A recent Psychology Today article addressed “lifequakes,” when humans experience major disruptions to daily living. This is also referred to as nonlinear life. These days, transitions are becoming more plentiful. We typically experience one disruptor every one to two years. One in ten will be so big that we will undergo a major challenge to how we perceive, adapt, and understand the pillars of life transitions.
A disruptive event, positive or negative, interrupts the flow of everyday life. Data show most Americans will have multiple jobs in their lifetimes and numerous moves; half of us will change faiths, sexual fluidity is rising, and we face an epidemic of depression, anxiety, and suicide. Transitions take longer than you think—yet no longer than you need. However, transitions are essential to a full life.
A good example of this is Christy, who grew up hating school. In kindergarten she pretended to vomit at the bus stop so she could stay home, and in high school she played hooky and hung out at the beach. The summer of her junior year, Christy became pregnant. Six weeks later, she and her boyfriend, Roy, were married. He dropped out of school and began working at KFC. Christy got a paper route.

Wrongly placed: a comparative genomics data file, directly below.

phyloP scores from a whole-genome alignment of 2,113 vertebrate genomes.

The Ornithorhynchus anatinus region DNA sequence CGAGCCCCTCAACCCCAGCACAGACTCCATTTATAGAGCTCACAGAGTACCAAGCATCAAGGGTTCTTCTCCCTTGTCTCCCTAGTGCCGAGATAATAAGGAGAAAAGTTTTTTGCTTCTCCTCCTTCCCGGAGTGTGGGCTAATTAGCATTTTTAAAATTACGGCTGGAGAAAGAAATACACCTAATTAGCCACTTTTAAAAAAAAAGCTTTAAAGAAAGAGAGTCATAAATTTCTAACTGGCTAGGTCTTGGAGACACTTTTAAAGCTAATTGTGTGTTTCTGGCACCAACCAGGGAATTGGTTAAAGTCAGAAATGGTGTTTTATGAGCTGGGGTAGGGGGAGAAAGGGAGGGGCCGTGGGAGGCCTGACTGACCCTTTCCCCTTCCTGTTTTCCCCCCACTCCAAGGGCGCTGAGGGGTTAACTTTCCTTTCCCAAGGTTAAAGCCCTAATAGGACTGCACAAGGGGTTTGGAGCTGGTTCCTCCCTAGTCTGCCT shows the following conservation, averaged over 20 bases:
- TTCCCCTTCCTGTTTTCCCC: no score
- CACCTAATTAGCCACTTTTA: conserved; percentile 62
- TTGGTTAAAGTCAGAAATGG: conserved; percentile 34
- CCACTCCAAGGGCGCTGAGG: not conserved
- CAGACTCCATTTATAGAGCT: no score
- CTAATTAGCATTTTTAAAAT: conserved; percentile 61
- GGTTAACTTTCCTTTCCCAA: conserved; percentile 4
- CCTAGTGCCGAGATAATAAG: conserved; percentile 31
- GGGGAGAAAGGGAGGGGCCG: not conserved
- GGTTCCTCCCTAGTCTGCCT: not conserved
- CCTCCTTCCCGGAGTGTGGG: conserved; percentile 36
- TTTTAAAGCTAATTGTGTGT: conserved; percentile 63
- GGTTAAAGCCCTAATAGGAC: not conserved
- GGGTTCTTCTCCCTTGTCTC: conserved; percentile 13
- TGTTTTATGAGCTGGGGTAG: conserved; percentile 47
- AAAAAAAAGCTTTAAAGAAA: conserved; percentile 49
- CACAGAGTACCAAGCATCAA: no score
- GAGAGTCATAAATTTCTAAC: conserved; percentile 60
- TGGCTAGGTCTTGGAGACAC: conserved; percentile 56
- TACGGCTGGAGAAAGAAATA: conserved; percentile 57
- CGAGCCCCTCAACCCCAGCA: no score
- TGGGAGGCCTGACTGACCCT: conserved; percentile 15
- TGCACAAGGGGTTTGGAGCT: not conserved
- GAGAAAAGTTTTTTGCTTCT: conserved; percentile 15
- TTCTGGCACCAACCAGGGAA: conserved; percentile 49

In the next eight years, they had three children. Eventually they were able to buy a Japanese restaurant. However, when Roy needed multiple surgeries, they tumbled into debt. Then, something very surprising happened: Christy took her daughter to the library for toddler time, placed her in a comfortable chair, and grabbed the nearest book. In swift order, Christy made her way through the shelf of classics. Christy found the answer she was yearning for: she would go back to school. On the day her youngest child entered preschool, Christy went to the closest university and enrolled in classes. She eventually obtained a bachelor’s degree and then a master’s degree, and after several years, a PhD in adult education.
After I graduated with a bachelor’s degree in mental health nursing, I worked in a Veteran’s hospital for a year, then married and raised five children. When they were grown, I returned to a nearby university and obtained a PhD in psychology. Fortunately, even though my life has been nonlinear, I am grateful for the ongoing disruptions that occurred. Dear readers, especially during this time when there is so much uncertainty and upheaval, it would be much appreciated and most likely helpful to others if you would share regarding the nonlinear events of your life.